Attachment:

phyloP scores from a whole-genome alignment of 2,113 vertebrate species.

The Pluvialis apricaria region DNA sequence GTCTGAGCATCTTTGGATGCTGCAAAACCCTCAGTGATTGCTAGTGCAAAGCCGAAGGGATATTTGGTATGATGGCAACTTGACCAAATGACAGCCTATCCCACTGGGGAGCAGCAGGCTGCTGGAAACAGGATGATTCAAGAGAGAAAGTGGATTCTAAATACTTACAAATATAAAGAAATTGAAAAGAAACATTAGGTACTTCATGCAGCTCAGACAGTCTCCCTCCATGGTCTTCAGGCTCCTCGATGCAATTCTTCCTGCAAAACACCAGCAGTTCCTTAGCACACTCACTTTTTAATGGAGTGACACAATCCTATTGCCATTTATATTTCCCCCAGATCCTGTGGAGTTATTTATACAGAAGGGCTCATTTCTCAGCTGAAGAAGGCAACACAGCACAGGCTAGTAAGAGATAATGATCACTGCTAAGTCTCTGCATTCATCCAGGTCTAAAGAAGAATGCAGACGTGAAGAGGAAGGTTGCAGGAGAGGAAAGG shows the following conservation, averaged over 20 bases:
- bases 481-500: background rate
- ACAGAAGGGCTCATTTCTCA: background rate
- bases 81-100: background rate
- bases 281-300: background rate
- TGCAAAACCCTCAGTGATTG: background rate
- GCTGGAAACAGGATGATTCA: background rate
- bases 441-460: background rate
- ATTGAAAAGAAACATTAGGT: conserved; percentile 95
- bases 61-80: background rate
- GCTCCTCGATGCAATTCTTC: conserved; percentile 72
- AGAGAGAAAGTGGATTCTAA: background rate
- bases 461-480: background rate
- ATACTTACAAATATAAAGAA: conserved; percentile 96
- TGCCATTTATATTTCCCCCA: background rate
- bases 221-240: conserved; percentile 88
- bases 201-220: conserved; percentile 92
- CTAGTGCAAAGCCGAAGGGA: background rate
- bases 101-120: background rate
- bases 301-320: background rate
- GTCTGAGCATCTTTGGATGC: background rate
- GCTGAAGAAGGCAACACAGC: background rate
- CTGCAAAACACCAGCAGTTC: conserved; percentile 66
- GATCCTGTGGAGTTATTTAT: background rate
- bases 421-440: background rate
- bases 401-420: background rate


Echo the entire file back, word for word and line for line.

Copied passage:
phyloP scores from a whole-genome alignment of 2,113 vertebrate species.

The Pluvialis apricaria region DNA sequence GTCTGAGCATCTTTGGATGCTGCAAAACCCTCAGTGATTGCTAGTGCAAAGCCGAAGGGATATTTGGTATGATGGCAACTTGACCAAATGACAGCCTATCCCACTGGGGAGCAGCAGGCTGCTGGAAACAGGATGATTCAAGAGAGAAAGTGGATTCTAAATACTTACAAATATAAAGAAATTGAAAAGAAACATTAGGTACTTCATGCAGCTCAGACAGTCTCCCTCCATGGTCTTCAGGCTCCTCGATGCAATTCTTCCTGCAAAACACCAGCAGTTCCTTAGCACACTCACTTTTTAATGGAGTGACACAATCCTATTGCCATTTATATTTCCCCCAGATCCTGTGGAGTTATTTATACAGAAGGGCTCATTTCTCAGCTGAAGAAGGCAACACAGCACAGGCTAGTAAGAGATAATGATCACTGCTAAGTCTCTGCATTCATCCAGGTCTAAAGAAGAATGCAGACGTGAAGAGGAAGGTTGCAGGAGAGGAAAGG shows the following conservation, averaged over 20 bases:
- bases 481-500: background rate
- ACAGAAGGGCTCATTTCTCA: background rate
- bases 81-100: background rate
- bases 281-300: background rate
- TGCAAAACCCTCAGTGATTG: background rate
- GCTGGAAACAGGATGATTCA: background rate
- bases 441-460: background rate
- ATTGAAAAGAAACATTAGGT: conserved; percentile 95
- bases 61-80: background rate
- GCTCCTCGATGCAATTCTTC: conserved; percentile 72
- AGAGAGAAAGTGGATTCTAA: background rate
- bases 461-480: background rate
- ATACTTACAAATATAAAGAA: conserved; percentile 96
- TGCCATTTATATTTCCCCCA: background rate
- bases 221-240: conserved; percentile 88
- bases 201-220: conserved; percentile 92
- CTAGTGCAAAGCCGAAGGGA: background rate
- bases 101-120: background rate
- bases 301-320: background rate
- GTCTGAGCATCTTTGGATGC: background rate
- GCTGAAGAAGGCAACACAGC: background rate
- CTGCAAAACACCAGCAGTTC: conserved; percentile 66
- GATCCTGTGGAGTTATTTAT: background rate
- bases 421-440: background rate
- bases 401-420: background rate